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You can search the entire site. or go to the recent opinions, or the chronological or subject indices. Wilson v. State, Dept. of Law (9/4/2015) sp-7046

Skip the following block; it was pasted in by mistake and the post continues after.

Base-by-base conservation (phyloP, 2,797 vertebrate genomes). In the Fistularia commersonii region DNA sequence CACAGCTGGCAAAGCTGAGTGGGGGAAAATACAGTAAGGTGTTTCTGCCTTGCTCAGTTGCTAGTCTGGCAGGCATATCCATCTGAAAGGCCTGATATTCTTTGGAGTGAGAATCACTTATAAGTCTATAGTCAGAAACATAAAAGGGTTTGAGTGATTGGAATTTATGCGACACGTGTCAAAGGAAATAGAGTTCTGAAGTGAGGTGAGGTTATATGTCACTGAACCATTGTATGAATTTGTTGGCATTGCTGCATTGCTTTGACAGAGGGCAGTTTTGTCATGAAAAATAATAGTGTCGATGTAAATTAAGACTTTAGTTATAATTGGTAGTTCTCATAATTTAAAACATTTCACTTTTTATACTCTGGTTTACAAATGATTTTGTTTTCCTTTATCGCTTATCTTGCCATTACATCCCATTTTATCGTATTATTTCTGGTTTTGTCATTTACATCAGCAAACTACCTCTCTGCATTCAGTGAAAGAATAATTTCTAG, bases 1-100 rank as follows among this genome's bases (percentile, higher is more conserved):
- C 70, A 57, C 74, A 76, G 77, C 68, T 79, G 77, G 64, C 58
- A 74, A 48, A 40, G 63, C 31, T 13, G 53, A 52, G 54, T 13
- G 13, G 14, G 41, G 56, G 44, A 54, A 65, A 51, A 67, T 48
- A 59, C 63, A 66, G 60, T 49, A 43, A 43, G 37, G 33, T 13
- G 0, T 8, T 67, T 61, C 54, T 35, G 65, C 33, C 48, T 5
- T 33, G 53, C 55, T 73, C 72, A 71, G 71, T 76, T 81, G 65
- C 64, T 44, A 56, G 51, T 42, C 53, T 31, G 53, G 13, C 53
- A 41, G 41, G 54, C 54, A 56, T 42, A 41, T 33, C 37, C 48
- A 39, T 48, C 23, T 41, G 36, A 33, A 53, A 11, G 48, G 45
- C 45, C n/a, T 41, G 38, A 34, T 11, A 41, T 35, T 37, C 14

Notice: This opinion is subject to correction before publication in the PACIFIC REPORTER . Readers are requested to bring errors to the attention of the Clerk of the Appellate Courts, 303 K Street, Anchorage, Alaska 99501, phone (907) 264-0608, fax (907) 264-0878, email firstname.lastname@example.org. THE SUPREME COURT OF THE STATE OF ALASKA ) HELEN WILSON, ) Supreme Court No. S-15496 ) Appellant, ) Superior Court No. 3PA-13-00109 PR ) v. ) O P I N I O N ) STATE OF ALASKA, DEPARTMENT ) No. 7046 - September 4, 2015 OF LAW, and STATE OF ALASKA, ) OFFICE OF PUBLIC ADVOCACY, ) ) Appellees. ) ) Appeal from the Superior Court of the State of Alaska, Third Judicial District, Palmer, Eric Smith, Judge. Appearances: Shelley K. Chaffin, Law Office of Shelley K. Chaffin, Anchorage, for Appellant. Laura Fox, Assistant Attorney General, Anchorage, and Craig W. Richards, Attorney General, Juneau, for Appellee State of Alaska, Department of Law. Elizabeth Russo, Assistant Public Advocate, and Richard K. Allen, Public Advocate, Anchorage, for Appellee State of Alaska, Office of Public Advocacy. Before: Fabe, Chief Justice, Winfree, Stowers, Maassen, and Bolger, Justices. BOLGER, Justice. ----------------------- Page 2----------------------- I. INTRODUCTION Helen Wilson is an elderly woman residing at the Palmer Pioneer home. Helen previously lived in her own house but was unable to manage her medications and nutrition independently. Her son and grandson lived with her but were unable or unwilling to help. After Adult Protective Services received several reports of harm, a temporary emergency guardian was appointed for Helen; the guardian placed her in an assisted living facility and then in the Pioneer Home. Despite her limited financial means, Helen continues to support her son and grandson, who remain in her house. Helen appeals the appointment of a partial public guardian and full conservator. We affirm. II. FACTS AND PROCEEDINGS A. Helen's Living Situation 1 is an elderly woman who lives at the Palmer Pioneer Home Helen Wilson with her husband, who is in very poor health and has an appointed public guardian. Helen and her husband own a house in Wasilla, to which Helen wants to return after her husband's death. Helen's son and grandson reside in Helen's house. Helen's son's fiancĂ©e also stays at the house periodically but does not live there. Deborah Rumbo from Adult Protective Services (APS) became involved with the Wilsons when Helen, her husband, and her grandson were all living in the Wasilla house. Helen's husband called APS reporting that he had been left home alone and needed help, and he was subsequently placed in assisted living. Helen's husband had been receiving in-home personal care assistant services, which incidentally benefitted Helen. These services ceased when Helen's husband moved out of their 1 We use a pseudonym to protect the appellant's privacy. -2- 7046 ----------------------- Page 3----------------------- house, but out of concern for Helen, Rumbo arranged for approximately six hours a week of personal care assistant services through the Alzheimer's Resource Agency. B. The Guardianship And Conservatorship Proceedings In early 2013 APS received at least seven reports of harm regarding Helen. On April 1 Rumbo met with Helen, who was in the hospital at the time, to "follow up" on these reports. Later that month Rumbo filed a petition seeking the appointment of a public guardian. In the petition Rumbo stated that Helen was in the hospital "with complaints of pain" and that "her grandson who lives in the home with her reportedly refused to assist her." As Rumbo further alleged, Helen "was worried [that] her grandson or her son would take her and her husband's money and property while she was hospitalized" and no longer wanted her family living in the house, given that they did not contribute or assist her. According to Rumbo, Helen's grandson had prevented her from calling 911 "in times when she needed treatment" because Helen had "agreed to be a third party custodian for him in a criminal matter." Rumbo also alleged that the grandson "attempted to get [Helen] to take Benadryl to aid her in sleeping[,] against medical advice" and despite "[contraindications] with her other pain medications." The petition further stated that Helen "indicated that [the] recent decline of her health resulted in multiple transports and admits to the hospital." Rumbo reported that Helen agreed with the guardian request and wanted help getting placed in the Pioneer Home. Rumbo requested a full guardian because Helen was unable to manage the application process for the Pioneer Home, and she requested a public guardian since she believed that no 2 other appropriate individuals were available. 2 See AS 13.26.113(e)-(f). If a person "is able to perform some, but not all, of the functions necessary to care for" herself, "the court may appoint a partial guardian, (continued...) -3- 7046 ----------------------- Page 4----------------------- Just over a week after filing its original petition, APS filed a motion for an expedited hearing and the appointment of a temporary guardian. According to the accompanying affidavit, Rumbo received a report on April 24 that Helen "was found lying in her bed with a black eye." Helen "indicated that she fell in the bathtub the prior 3 evening," but her son "did not provide any information." Helen "was reported to be moaning and feeling dizzy[,] so she was taken to [the hospital]." Two days later Rumbo received a report, presumably from the personal care assistant, that the "[personal care assistant] was unable to enter [Helen's] home as nobody answered the door," despite the presence of two vehicles on the property. When Rumbo attempted to visit Helen with a police officer, Helen's son and his fiancĂ©e "became verbally combative" and refused to let them in. According to Rumbo, Helen was hospitalized after a fall reportedly sustained on April 27 and was also admitted for dehydration and poor nutrition. Serving as a standing master for the superior court, Magistrate Judge Craig S. Condie held an emergency hearing on May 2 and found that the appointment of a temporary guardian was warranted. At the master's recommendation the superior court appointed the Office of Public Advocacy (OPA) as Helen's temporary guardian 4 and conservator. In coordination with OPA, Helen was initially placed in an assisted 2 (...continued) but may not appoint a full guardian." AS 13.26.113(e). If a person "is totally without capacity to care for" herself "and the appointment of a partial guardian is not feasible or adequate to meet the needs of the [person], the court may appoint a full guardian." AS 13.26.113(f). 3 It is unclear whether Rumbo or someone else questioned Helen and her son. 4 A conservator manages property on behalf of someone who is unable to manage their own property. See AS 13.26.165(2). -4- 7046 ----------------------- Page 5----------------------- 5 living facility. In July Helen underwent a neuropsychological examination conducted by Dr. Russell Cherry, a neuropsychologist with substantial experience evaluating the capacity of elderly people. The long-term guardianship and conservatorship hearing was held in September, by which time Helen was living in the Pioneer Home. The State presented expert testimony from Dr. Cherry as well as testimony from Rumbo and Debra Heiker, Helen's temporary public guardian. Helen also testified. Dr. Cherry testified that Helen "presented as far more intact than [he] expected given the records." He believed Helen had experienced "a several-month . . . apparent delirium episode" that occurred "most likely due to pain medications." He explained that "[d]elirium is a state of temporary confusion brought on by a medical condition. . . . [T]here's very compelling evidence that [Helen] had prior issues with delirium that resulted in her being misdiagnosed with dementia. But she wasn't delirious during [the] evaluation." Dr. Cherry diagnosed Helen with "age-related cognitive decline," "anxiety disorder," and "depressive disorder." He testified that Helen "had reduced performances on some tests" but that her performance was inconsistent, indicating that "something interfered with test performance." He speculated this could have been due to Helen's hearing problems, vision problems, or fatigue. He opined without reservation that Helen had "third grade math abilities." In Dr. Cherry's opinion, Helen needed help managing her finances and would need daily assistance from a personal care assistant or a "family member with no prior history of predation or neglect" in order to live safely at home. His review of Helen's medical records showed that "several medical providers indicated financial 5 AS 13.26.106(c) provides that upon the filing of a guardianship petition the court shall "appoint an expert . . . to investigate the issue of incapacity," examine the respondent, and prepare a written report. -5- 7046 ----------------------- Page 6----------------------- predation" and that "[s]everal medical providers indicated that her grandson may have been stealing her pain medications." His opinion was that Helen could be successful living at home if she had assistance with obtaining food and preparing meals, taking her medications, managing her finances, and doing paperwork necessary to obtain services such as Medicaid and personal care assistants. He believed that without assistance "[Helen] would probably have the same outcome as she had before," that "medications would [likely] get out of whack," that "predation" or "neglect" could occur, and that she would not succeed in "living completely independently." He testified that a conservator and in-home services were the least restrictive options for Helen. Rumbo testified that she received eight reports of harm between February and April 2013 alleging "exploitation, self-neglect[,] and abuse." One report involved bruising seen on Helen's face and another alleged that Helen's son had prevented her personal care assistant from entering the house. Rumbo testified that during one attempt to visit Helen, she was similarly prevented from entering the house, "verbally abused," and "told never to return." And she testified that when she spoke to Helen at the hospital, Helen expressed concern about paying her bills and her family taking advantage of her. Rumbo agreed with Dr. Cherry's assessment that Helen needed a conservator and was incapable of arranging medical and personal care assistant services independently. Heiker testified that Helen's cognitive abilities appeared to have improved from "what Dr. Cherry described as a [period of] delirium," and that she was operating with "minimal assistance" at the Pioneer Home. Heiker thought Helen could live at the house with personal care assistant services but had concerns about Helen living with her son and grandson. Heiker also offered extensive testimony regarding Helen's financial situation. Heiker explained that so long as Helen remained at the Pioneer Home, her -6- 7046 ----------------------- Page 7----------------------- 6 only income would be her monthly Social Security benefit of $497. If Helen moved home she would receive an additional $1,427 per month from her husband's pension and veteran's benefits, though Heiker testified that $631 of that would come from the Veteran's Administration (VA) and could involve a "long process" to obtain. Assuming Helen could obtain the VA money, her total income would be approximately $1,924 per month. According to Heiker, Helen's expenses, including a mortgage payment of $965, utilities, homeowner's association fees, and car insurance, were $1,619. But this excluded food, personal items, and personal care assistant services, and personal care assistant services were expected to cost $130 to $150 per week unless Helen could obtain a grant. Heiker's testimony made clear that there was no scenario under which Helen's 7 income exceeded her expenses. Helen testified that she did not want to sell her house and that her son and his fiancĂ©e had "promised to pay the house payment and the utility bills." She said, "I didn't feel that it was right to charge my son to stay in the house. . . . But since [the State] . . . want[s] the house so bad and want[s] to sell it so bad, I gave in to [my son] and told him yes. . . ." Helen said she did not know why the State was telling her she "need[ed] to sell the house." 6 A portion of that was supposed to pay for the Pioneer Home, but the Pioneer Home was temporarily charging Helen a substantially reduced rate during the pendency of the court proceedings. 7 The court visitor cited slightly different figures for Helen's income and expenses but ultimately concluded that Helen would be unable to pay her mortgage and living expenses without her husband's income. A court visitor is appointed by the court under AS 13.26.106(c) and "arrange[s] for evaluations to be performed and prepare[s] a written report to be filed with the court." "The visitor shall conduct the interviews and investigations necessary to prepare the report . . . ." AS 13.26.106(c). -7- 7046 ----------------------- Page 8----------------------- When questioned by her attorney she indicated that her grandson provided some assistance around the house. She testified that her grandson "still works in the house" by "pick[ing] up behind his daddy" and "keep[ing] the bathtubs clean." But she later testified that she scrubbed the bathtubs, "clean[ed] [her] house from top to bottom three days a week," and "[did] the washing." When asked if her grandson helps with errands and shopping, she said yes. Helen denied that her grandson "scare[d] [her] physically," "threatened" her, or "[took] money from [her] . . . without [her] permission," adding that he had never taken her medication either. She testified that she gave her grandson money to buy books for college and "would do it again if [she] had to get out and stand on the corner and beg for food." Helen initially testified that she did not know whether her son was living at her house, but later said that "he may come and spend the weekend or something like that" but never lived in the house. The court visitor, Bonnie Burgan-Kelly, did not testify but submitted two written reports completed in June and September 2013. Burgan-Kelly reported that Helen "has a long history of undiagnosed emotional/mental health problems" and "a long history of paranoid ideation." She also reported that Helen "was not able to identify her current or past medications" and that "[t]here is concern by both family and hospital employees that she abuses her pain medication." The report indicated that between May 31, 2012, and April 27, 2013, Emergency Medical Services responded to Helen's house 26 times. Between February 26 and April 27 of 2013, Helen was admitted to the hospital six or seven times, most of which involved multiple overnights. During Burgan- Kelly's visit with Helen at her assisted living facility, the conversation turned to "Jeff and possible financial exploitation or abuse," and Helen "became very upset and began yelling" and "then stated she was going to kill herself and began to choke herself." In her June report Burgan-Kelly recommended a full guardian and conservator. But Burgan-Kelly's September report added that Helen had resumed -8- 7046 ----------------------- Page 9----------------------- driving and was going home to do chores and stated that Helen "d[id] not meet the criteria for incapacity and a guardian." However, the report concluded that Helen "clearly need[ed] a conservator" because she was "very vulnerable to financial exploitation" and "d[id] not have a clear picture of her financial needs and the results of the decisions she makes." The master found there was clear and convincing evidence that Helen was incapacitated and required a conservator and "partial guardian because she is able to perform some, but not all, of the functions necessary to provide for her own care." The master found that "[t]he most compelling evidence of incapacity came from [Dr. Cherry]" and that Helen "continues to exhibit some signs of decline and mental distress." He found that "[w]hen [Helen] is not suffering from delirium, she keeps herself sufficiently fed and groomed, and keeps the house clean and cared for. As such, there is clear and convincing evidence only with regards to those parts of a guardianship essential to helping [Helen] maintain a degree of independence." The master observed that Helen needed help managing personal care because she "was previously unable to maintain the level of necessary care prior to the petition being filed" and her family had previously "interfered with [personal care assistants]." And the master found that Helen needed assistance applying for benefits and managing her assets due to her "limited math abilities," "age-related cognitive decline," "tendency to give away more money than she can afford," and "extremely tight budget," which made "[h]er ability to receive benefits . . . a major factor in maintaining her current level of independence." Accordingly the master gave the guardian authority -9- 7046 ----------------------- Page 10----------------------- 8 9 to provide for Helen's personal care, apply for insurance and government benefits, and "control [Helen's] estate and income . . . to pay for the cost of services that the guardian 10 He recognized that Helen should be free is authorized to obtain on behalf of [Helen]." to give away her discretionary income, but that she needed "a partial guardian [to] ensure that she only gives money away after her own necessities, including adequate nutrition, medication, and housing costs, have been met." The master concluded a conservator was necessary because Helen was unable to manage her finances, because "her family members are willing to take her money without much regard as to whether her needs are being met," and because "she is in a situation with extremely high potential for fraud." However the master determined there was "not clear and convincing evidence that [Helen] lacks capacity to decide on whether to sell her house." He noted it was unclear how Helen could "afford to live in her house" and that there was "cause for concern [regarding] her ability to make this decision" but concluded "at this point it should remain her decision to make." Helen filed objections to the report, arguing that there was insufficient evidence she required a conservator or partial guardian and objecting to the appointment of a public guardian. C. Rehearing Concerning The Sale Of Helen's House In November, before the superior court ruled on the master's recommendations, the public guardian filed a motion for sale of Helen's residence. The master "treat[ed] this . . . like a motion for reconsideration" on the real property issue and allowed the parties to present evidence regarding what had happened with the property 8 See AS 13.26.116(b)(4). 9 See AS 13.26.116(b)(5). 10 See AS 13.26.116(b)(7). -10- 7046 ----------------------- Page 11----------------------- since the September 2013 hearing. Heiker testified that because Helen was still living 11 at the Pioneer Home, her house needed to be sold to pay for the cost of her care. Heiker's testimony indicated that Helen was in a very precarious financial situation: her bank account balance was only $2,276. Heiker had sent a lease for Helen's house to Helen's family, but they did not reply or pay any rent. And according to Heiker, Helen was continuing to make excessive, unnecessary expenditures on behalf of her family despite Heiker's efforts to reduce her expenses. Helen's attorney called Helen's son and his fiancĂ©e to testify. Helen's son testified he had been living in Helen's house for approximately three years. He said he had paid the gas and electric bills sometime around the prior October and had attempted to pay them again in November or December but could not because of the pending action to evict him from the house.12 Helen's son and his fiancĂ©e both testified that they refused to sign the State's proposed lease because they objected to a provision prohibiting "interfere[nce] in any way with the provision of care services to [Helen]" but that they 11 To qualify for payment assistance for the Pioneer Home, "[a] resident's or a recipient's income and resources, up to the full amount of the income and resources if necessary, must [first] be applied to the appropriate monthly or daily rate . . . and to ancillary charges." 7 Alaska Administrative Code (AAC) 74.045(c)(1)(D); AS 47.55.020(d) ("[A] resident of [the Pioneer Home] whose income, assets, and other resources are insufficient to pay the monthly rate . . . and who does not have private insurance to cover the cost of care, qualifies for payment assistance . . . ."). "[R]eal property being used as the primary residence of the resident's . . . dependent" is exempt from this requirement. AS 47.55.020(d)(8); 7 AAC 74.045(c)(1)(D). It is unclear whether Helen's adult son and grandson are her dependents for purposes of this requirement. See AS 47.55.900 (defining terms for purposes of Pioneer Home statute but not defining "dependent"). But because Helen did not raise this argument before the superior court or on appeal, we do not need to decide whether this exemption applies. 12 Heiker had filed a forcible entry and detainer action to evict Helen's family members from the house. -11- 7046 ----------------------- Page 12----------------------- would be willing to negotiate a different lease agreement or consider purchasing the house. Helen did not testify, but her attorney reiterated Helen's desire to stay at the Pioneer Home until her husband's death and then return home. The master submitted a supplemental report that recommended granting the petition to sell the house because Helen "[was] unable to evaluate information related to ownership and sale of her house sufficiently to prevent loss of the home due to her mental deficiency and advanced age. The value of the home will clearly be wasted or dissipated unless proper management is provided." The master explained that his previous decision not to recommend the sale was "based in large part on [Helen's] statements in court that she was going to work with her son . . . and grandson . . . on a plan for them to assist with her finances." But the master reported that they had not contributed and Helen had "made no progress on addressing the financial viability of the home." The master stated that Helen's family "cannot cooperate with any outside assistance for [Helen]"; thus, even if they started paying rent it would be unworkable for them to live with her. And if Helen stayed at the Pioneer Home she was required to sell her house. Accordingly the master concluded that it was impossible for Helen to keep her house and that Helen lacked the understanding necessary to resolve these issues. Helen filed objections to the master's supplemental report, reiterating her living preferences. In February 2014 the superior court adopted the master's report in full and ordered the sale of the house. Helen appeals the appointment of a partial guardian and full conservator and the order authorizing the sale of her house. -12- 7046 ----------------------- Page 13----------------------- III. STANDARD OF REVIEW 13 "[F]actual findings A finding of incapacity is reviewed for clear error. used to determine whether to appoint a conservator" are also reviewed for clear error.14 "Clear error is found when we are left with a definite and firm conviction based on the 15 The appointment of a guardian or entire record that a mistake has been made." 16 conservator is reviewed for abuse of discretion. "A court abuses its discretion if it considers improper factors, fails to consider statutorily mandated factors, or assigns too much weight to some factors."17 IV. DISCUSSION A. The Superior Court Did Not Clearly Err By Finding That Helen Was Incapacitated And Did Not Abuse Its Discretion By Appointing A Partial Guardian. The superior court may grant a petition for guardianship upon a finding of incapacity when the persons's "ability to receive and evaluate information or to communicate decisions is impaired for reasons other than minority to the extent that the 13 Farmer v. Farmer , 230 P.3d 689, 693 (Alaska 2010) (citing In re W.A. , 193 6P.3d 743, 748 (Alaska 2008)). 14 Id. (citing Gunter v. Kathy-O-Estates, 87 P.3d 65, 68 (Alaska 2004)). 15 Id. (quoting Casey v. Semco Energy, Inc. , 92 P.3d 379, 382 (Alaska 2004)) (internal quotation marks omitted). 16 Id. (citing Gunter, 87 P.3d at 68). 17 Id. (quoting H.C.S. v. Cmty. Advocacy Project of Alaska, Inc. ex rel. H.L.S. , 42 P.3d 1093, 1096 (Alaska 2002)) (internal quotation marks omitted). -13- 7046 ----------------------- Page 14----------------------- person lacks the ability to provide the essential requirements for the person's physical 18 health or safety without court-ordered assistance." Under AS 13.26.090, [g]uardianship for an incapacitated person shall be used only as is necessary to promote and protect the well-being of the person, shall be designed to encourage the development of maximum self-reliance and independence of the person, and shall be ordered only to the extent necessitated by the person's actual mental and physical limitations. An incapacitated person for whom a guardian has been appointed is not presumed to be incompetent and retains all legal and civil rights except those that have been expressly limited by court order or have been specifically granted to the guardian by the court. The petitioner must prove incapacity by clear and convincing evidence.19 The court may 20 appoint a full or partial guardian depending on the person's needs. 18 AS 13.26.005(5); AS 13.26.105(a). "[E]ssential requirements for physical health or safety means the health care, food, shelter, clothing, personal hygiene, and protection without which serious physical injury or illness is more likely than not to occur." AS 13.26.005(2) (internal quotation marks omitted). 19 AS 13.26.113(b); see also In re O.S.D., 672 P.2d 1304, 1305 (Alaska 1983) ("[A] clear and convincing evidence standard of proof applies to the capacity determination." (internal quotation marks omitted)). If the person is found to be incapacitated, the court must consider alternatives to guardianship, and if it determines that "alternatives to guardianship are feasible and adequate to meet the needs of the respondent, the court may dismiss the action and order an alternative form of protection." AS 13.26.113(c)-(d). If alternatives to guardianship are not feasible, the court may appoint a partial or full guardian. AS 13.26.113(e)-(f). The court did not explicitly consider alternatives to guardianship, but Helen does not raise this issue on appeal, and the implicit conclusion that there were no feasible alternatives is not clearly erroneous. 20 AS 13.26.113(e)-(f). "If it is necessary to appoint a guardian, the court shall consider the ward's preference." AS 13.26.113(g). Although Helen previously requested a different guardian, she does not appeal the superior court's choice of (continued...) -14- 7046 ----------------------- Page 15----------------------- Helen argues the superior court's determination that she was incapacitated was clearly 21 erroneous. As a preliminary matter, we address Helen's claim that Dr. Cherry's recommendation relied on unproven hearsay regarding Helen's grandson and her ability to manage her nutrition and medications. To the extent Helen raises an evidentiary argument, she failed to raise such an objection at trial, and "[a]bsent a proper objection, hearsay is normally admissible."22 Even if Helen had objected, the rules of evidence permit an expert witness to consider inadmissible information when formulating an expert 23 opinion. Thus a physician may base opinions on "statements by patients and relatives, 20 (...continued) guardian. 21 Helen cites Farmer v. Farmer , 230 P.3d 689, for the proposition that the superior court's "factual findings are not entitled to the deference usually enjoyed by the trial court because [the trial court judge] did not conduct any of the hearings in this case in order to assess the witnesses' credibility." However, Farmer merely noted that a superior court's decision was particularly persuasive because the court "conducted a hearing de novo and heard testimony from both parties"; it does not support the proposition that a master's findings, where adopted by a superior court, will be subject to less deferential appellate review. Id. at 694. As the State points out, "[t]he findings of a master, to the extent that the court adopts them, shall be considered as the findings of the court." Alaska R. Civ. P. 52(a); see also Alaska R. Prob. P. 2(b)(2)(B) (providing for the appointment of masters to conduct guardianship and conservatorship hearings); In re O.S.D. , 672 P.2d at 1306 & n.4 (rejecting "conten[tion] that incorporation of the Master's Report in the superior court's order is inadequate"). 22 Rusenstrom v. Rusenstrom , 981 P.2d 558, 560 (Alaska 1999). 23 Alaska R. Evid. 703. Such information "must be of a type reasonably relied upon by experts in the particular field in forming opinions or inferences upon the subject." Id. -15- 7046 ----------------------- Page 16----------------------- reports and opinions from nurses, technicians and other doctors, [and] hospital records" despite the fact that "[s]ome of these sources would be inadmissible in evidence."24 Helen next argues that "[t]here is no evidence that Helen required any special services." She claims that "[e]veryone, including many perfectly healthy young and middle-aged adults[,] could benefit from in-home services to aid them in the preparation of healthy meal[s] and with their finances." And she asserts that "Dr. Cherry's opinion that Helen could benefit from . . . some minor in-home [personal care assistant] services and some minor financial oversight 'like anybody who's eighty- seven years old' does not constitute clear and convincing evidence that Helen is an 25 'incapacitated person.' " We disagree. There was substantial evidence that Helen was incapacitated and required assistance. Dr. Cherry testified that Helen had "age-related cognitive decline," previously experienced a several-month delirium episode, and had "multiple issues that could result in [another] delirium episode." He did recognize that most people Helen's age could benefit from "at least [a] minimal level of assistance." But contrary to Helen's characterization, Dr. Cherry unambiguously stated that she needed such assistance. Specifically he testified that Helen should have personal care assistance 24 Alaska R. Evid. 703, cmt. The Commentary to Alaska Evidence Rule 703 specifically acknowledges that "[t]he rule may be most beneficial in the examination of psychiatrists, who may often rely on data that is technically hearsay." Id . 25 In this same vein, Helen denies that her husband's personal care assistant "performed any function on behalf of Helen other than those functions performed for [her husband] which equally benefitted Helen." But any past reliance on personal care assistance did not appear to significantly inform the master's findings; rather, the master looked to Dr. Cherry's expert testimony, the necessity of personal care assistance, and the possibility that Helen's family might interfere with the provision of this care. -16- 7046 ----------------------- Page 17----------------------- services on a daily basis and that he could not envision Helen living independently absent assistance with meals, medication, and financial management. Finally Helen contends she is capable of managing her medications, attributing her medication problems to her doctors' errors. But this argument is unpersuasive. Helen contends that "her licensed medical providers prescribed dangerous medications based on their misdiagnosis of Helen's medical condition" but provides no evidentiary support for this claim. According to Dr. Cherry, Helen was incorrectly diagnosed with dementia when she was actually suffering from delirium. But Helen does not point to any evidence that she was prescribed dementia medication or that such medication was dangerous. And Dr. Cherry's testimony was that Helen's pain medications caused the delirium that was initially misdiagnosed, not that she was prescribed dangerous pain medications because of the misdiagnosis. It is possible Helen is referring to a different diagnosis prior to the delirium, as she references "unnecessary sedative medications," but there is not enough information in her brief to permit 26 consideration of this argument. Dr. Cherry testified that Helen's medication intake would likely "get out of whack" if she were left to manage her medications independently, and this opinion is supported by both his and Burgan-Kelly's observation 27 that Helen could not name any of her medications. 26 See, e.g., Barnett v. Barnett , 238 P.3d 594, 598 & n.11 (Alaska 2010) (deeming arguments inadequately briefed on appeal waived). 27 Courts have considered an individual's awareness of his or her medications and ability to manage them when determining whether an individual is incapacitated. See, e.g., E.J.F. ex rel. J.V., No. 2081, 2013 WL 6122275, at *1-3 (N.Y. Sup. Nov. 18, 2013) (affirming guardianship for man with acute short term memory loss in part because man was "likely to suffer harm because he is unable to provide for his personal needs such as his medications . . . ."); In re Guardianship of Robinson, No. 40966-6-II, 2012 WL 830483, at *1 (Wash. App. Mar. 13, 2012) (affirming guardianship of man who (continued...) -17- 7046 ----------------------- Page 18----------------------- Therefore there is substantial evidence that Helen was incapacitated and needed a partial guardian. The superior court conducted a careful analysis and reached a well-reasoned conclusion that Helen required only a partial guardian because she was able to manage some, but not all, of her essential needs. Although the Pioneer Home may be able to manage some aspects of Helen's care, a guardian remains necessary because Helen is incapable of managing paperwork or her residency at the Pioneer Home, as evidenced by her inability to appreciate the fact that she could not afford her care at the 28 Pioneer Home without selling her house. We affirm the superior court's appointment of a partial public guardian. B. The Superior Court Did Not Clearly Err By Finding That Helen Was Unable To Manage Her Property And Affairs, And The Court Did Not Abuse Its Discretion By Appointing A Public Conservator. Alaska Statute 13.26.165(2) permits a court to appoint a conservator if the court determines that (A) the person is unable to manage the person's property and affairs effectively for reasons such as mental 27 (...continued) among other problems had frequent "hospitaliz[ations] because he [was] unable to handle his complex medication regimen and personal care, as well as his hydration needs" and "was aware of needing only one medication, although he had been prescribed seventeen"); In re Guardianship of Healy , No. 58316-6-I, 2007 WL 2411688, at *7 & n.12 (Wash. App. Aug. 27, 2007) (affirming guardianship for elderly woman despite objection that trial court failed to adequately consider that her medications may have impacted her ability to understand the guardianship proceedings). 28 See 7 AAC 74.045(c)(1)(D) ("A resident's or a recipient's income and resources, up to the full amount of the income and resources if necessary, must be applied to the appropriate monthly or daily rate . . . and to ancillary charges."); AS 47.55.020(d) ("[A] resident of [the Pioneer Home] whose income, assets, and other resources are insufficient to pay the monthly rate . . . and who does not have private insurance to cover the cost of care, qualifies for payment assistance . . . ."). -18- 7046 ----------------------- Page 19----------------------- illness, mental deficiency, physical illness or disability, advanced age, chronic use of drugs, chronic intoxication, fraud, confinement, detention by a foreign power, or disappearance; and (B) the person has property that will be wasted or dissipated unless proper management is provided, or that funds are needed for the support, care, and welfare of the person or those entitled to be supported by the person and protection is necessary or desirable to obtain or provide funds. A conservatorship "does not require that a person be altogether incompetent in all aspects of life. . . . [T]he need for a conservator must be assessed in context of the person's incapacity and the specific matters for which management or protection may be required."29 Helen argues that the conservatorship and the order to sell her house should be reversed because the superior court's determination that she "is unable to effectively manage her property and affairs is clearly erroneous." She argues that she "pa[id] all of her bills prior to the temporary delirium ca[u]sed by her prescribed medication, . . . amassed $100,000 in equity in the home, owed nothing on her remote property or her vehicle, and had no unusual credit card debt." She asserts that the finding that she had not made progress on the financial situation with her house was erroneous because it was "based on the trial court's ridiculous finding that Helen knew that her family would not be allowed to live with her in her home." Helen claims that "[t]he sole 29 In re S.H. , 987 P.2d 735, 740 (Alaska 1999). At first glance the master's initial determination that Helen was incapable of managing her finances but capable of deciding whether to sell the house may seem contradictory. But the master appropriately considered the specific matters Helen faced; he determined she may have been "able to understand big picture issues" even if she was unable to handle the minutia of public assistance programs or restrain herself from giving away more money than she could afford. -19- 7046 ----------------------- Page 20----------------------- basis" for the master's revised findings regarding the house "appears to be that Helen did not force her family to sign the guardian's unilateral lease." She also argues that "there is no evidence Helen's family was aware of the requirement that the family home be sold while Helen remained at the Pioneer Home." Finally she contends that she could not "be expected to [make] financial arrangements" because Heiker refused to give her financial documents and did not "t[ell] Helen her home was on the brink of foreclosure." The State counters that there was no choice but to sell the house because the "house constituted an asset that had to be used to pay for the cost of [her] care" at the 30 Pioneer Home. It argues that a conservatorship is " 'necessary or desirable to obtain or 31 Although Helen eventually wanted to return home, provide funds' for [Helen's] care." the superior court found that she could only afford to return home if her family was living with her and paying rent, but she could not live with her family because they would not 32 cooperate with the personal care assistants. And if Helen did not return home, she would "be required to sell the home as a condition of remaining [in] the Pioneer Home." The superior court concluded that Helen's "proposal on how to proceed from here does 30 See note 28, supra. 31 See AS 13.26.165(2)(B). See also, e.g., Farmer v. Farmer , 230 P.3d 689, 691-92, 696 (Alaska 2010) (affirming partial limited conservator to manage sale of home facing foreclosure where person was unable to prioritize financial obligations, for example by making unnecessary expenditures instead of paying his utilities). 32 Helen argues the finding that her family would not cooperate with personal care assistants was erroneous because it was based on "unproven, speculative allegations" and "[t]here is no evidence anyone in the family ever interfered with the obligations of [Helen's husband's personal care assistants] to provide any service to the [Wilsons.]" This finding was not erroneous because Helen's family testified that they objected to allowing personal care assistants in the home. -20- 7046 ----------------------- Page 21----------------------- not reflect any meaningful understanding of these issues" and that she was "not capable of making a decision regarding [the] sale of the home." Helen's other arguments also fail to demonstrate that the superior court clearly erred in its findings. Her ability to pay her bills and amass equity in her house in the past is not relevant to her present financial situation. And Helen's assertion that Heiker would not provide her with financial information is contradicted by Heiker's testimony that she met with Helen "[a] couple" times and that Helen refused to meet with her on another occasion. Although it is true "[t]here is no evidence Heiker told Helen her home was on the brink of foreclosure," the "master informed her [at the September hearing] that she needed to develop a plan towards financial stability with regards to the house or she would not be able to afford it." Despite this warning, she was unable "to develop any workable ideas [in] four months." The superior court did not clearly err in finding clear and convincing evidence that Helen was unable to manage her financial affairs and did not abuse its discretion by appointing a public conservator. V. CONCLUSION We AFFIRM the decision of the superior court. -21- 7046